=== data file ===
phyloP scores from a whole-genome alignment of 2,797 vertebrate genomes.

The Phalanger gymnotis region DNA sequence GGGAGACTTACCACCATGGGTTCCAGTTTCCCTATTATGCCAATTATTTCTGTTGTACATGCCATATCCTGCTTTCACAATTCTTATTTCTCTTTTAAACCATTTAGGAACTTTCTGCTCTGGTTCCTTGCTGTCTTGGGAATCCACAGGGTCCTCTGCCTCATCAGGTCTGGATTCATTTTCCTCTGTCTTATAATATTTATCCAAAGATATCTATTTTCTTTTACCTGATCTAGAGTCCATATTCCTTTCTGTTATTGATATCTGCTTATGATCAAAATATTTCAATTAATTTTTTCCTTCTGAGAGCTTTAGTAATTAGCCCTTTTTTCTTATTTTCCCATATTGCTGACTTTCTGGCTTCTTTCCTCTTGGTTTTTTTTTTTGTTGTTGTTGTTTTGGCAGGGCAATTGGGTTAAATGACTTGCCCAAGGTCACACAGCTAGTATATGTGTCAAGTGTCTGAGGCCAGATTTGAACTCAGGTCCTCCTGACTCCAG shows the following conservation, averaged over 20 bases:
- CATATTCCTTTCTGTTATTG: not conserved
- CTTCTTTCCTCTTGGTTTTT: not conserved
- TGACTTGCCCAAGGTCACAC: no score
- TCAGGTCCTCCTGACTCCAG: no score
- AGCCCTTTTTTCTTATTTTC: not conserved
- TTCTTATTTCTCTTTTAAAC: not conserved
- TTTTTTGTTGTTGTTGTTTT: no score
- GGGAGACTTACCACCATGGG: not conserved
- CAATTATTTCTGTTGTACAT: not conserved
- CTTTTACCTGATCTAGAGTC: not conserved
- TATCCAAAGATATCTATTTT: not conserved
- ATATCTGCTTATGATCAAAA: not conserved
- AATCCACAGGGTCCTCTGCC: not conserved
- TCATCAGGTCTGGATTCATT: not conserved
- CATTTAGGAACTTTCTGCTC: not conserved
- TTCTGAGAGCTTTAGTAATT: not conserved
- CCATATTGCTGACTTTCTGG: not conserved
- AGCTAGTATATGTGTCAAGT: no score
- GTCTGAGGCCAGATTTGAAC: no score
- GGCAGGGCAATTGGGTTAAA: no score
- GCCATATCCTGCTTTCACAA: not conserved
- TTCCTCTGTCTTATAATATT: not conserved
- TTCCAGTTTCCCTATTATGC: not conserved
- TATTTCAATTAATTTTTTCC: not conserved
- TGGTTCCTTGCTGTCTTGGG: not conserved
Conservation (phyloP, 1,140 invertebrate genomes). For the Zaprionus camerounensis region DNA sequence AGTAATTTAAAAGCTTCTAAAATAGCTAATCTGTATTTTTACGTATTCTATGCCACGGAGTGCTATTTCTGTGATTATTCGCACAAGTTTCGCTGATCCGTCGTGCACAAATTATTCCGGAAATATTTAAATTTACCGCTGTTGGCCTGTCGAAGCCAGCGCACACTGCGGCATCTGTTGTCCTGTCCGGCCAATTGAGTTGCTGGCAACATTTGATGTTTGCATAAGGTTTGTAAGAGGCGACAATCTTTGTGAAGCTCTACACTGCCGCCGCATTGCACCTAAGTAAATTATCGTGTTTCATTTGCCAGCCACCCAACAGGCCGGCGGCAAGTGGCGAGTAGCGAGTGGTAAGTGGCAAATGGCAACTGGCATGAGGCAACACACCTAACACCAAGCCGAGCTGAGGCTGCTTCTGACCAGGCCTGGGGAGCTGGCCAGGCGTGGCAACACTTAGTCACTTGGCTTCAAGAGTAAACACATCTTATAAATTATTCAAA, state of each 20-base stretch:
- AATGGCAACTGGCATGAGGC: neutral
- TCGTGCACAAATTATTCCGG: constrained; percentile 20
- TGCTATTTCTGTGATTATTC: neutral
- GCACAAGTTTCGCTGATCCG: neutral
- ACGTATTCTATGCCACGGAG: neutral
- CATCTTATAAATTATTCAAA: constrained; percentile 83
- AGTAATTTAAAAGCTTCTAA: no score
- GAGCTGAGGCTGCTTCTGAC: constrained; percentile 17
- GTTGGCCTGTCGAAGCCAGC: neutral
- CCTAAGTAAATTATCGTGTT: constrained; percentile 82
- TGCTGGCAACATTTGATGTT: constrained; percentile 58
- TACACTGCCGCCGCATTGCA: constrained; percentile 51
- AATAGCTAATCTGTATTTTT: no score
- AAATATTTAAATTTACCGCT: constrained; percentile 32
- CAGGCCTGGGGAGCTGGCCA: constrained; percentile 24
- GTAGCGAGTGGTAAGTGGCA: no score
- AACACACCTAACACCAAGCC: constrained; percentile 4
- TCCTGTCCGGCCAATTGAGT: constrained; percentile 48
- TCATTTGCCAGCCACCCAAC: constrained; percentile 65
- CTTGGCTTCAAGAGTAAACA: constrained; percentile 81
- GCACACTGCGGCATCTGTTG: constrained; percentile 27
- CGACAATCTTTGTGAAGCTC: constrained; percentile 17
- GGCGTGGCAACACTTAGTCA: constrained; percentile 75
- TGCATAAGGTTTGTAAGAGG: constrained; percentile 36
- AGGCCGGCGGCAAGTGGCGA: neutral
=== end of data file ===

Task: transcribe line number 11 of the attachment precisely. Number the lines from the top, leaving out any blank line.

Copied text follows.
- CAATTATTTCTGTTGTACAT: not conserved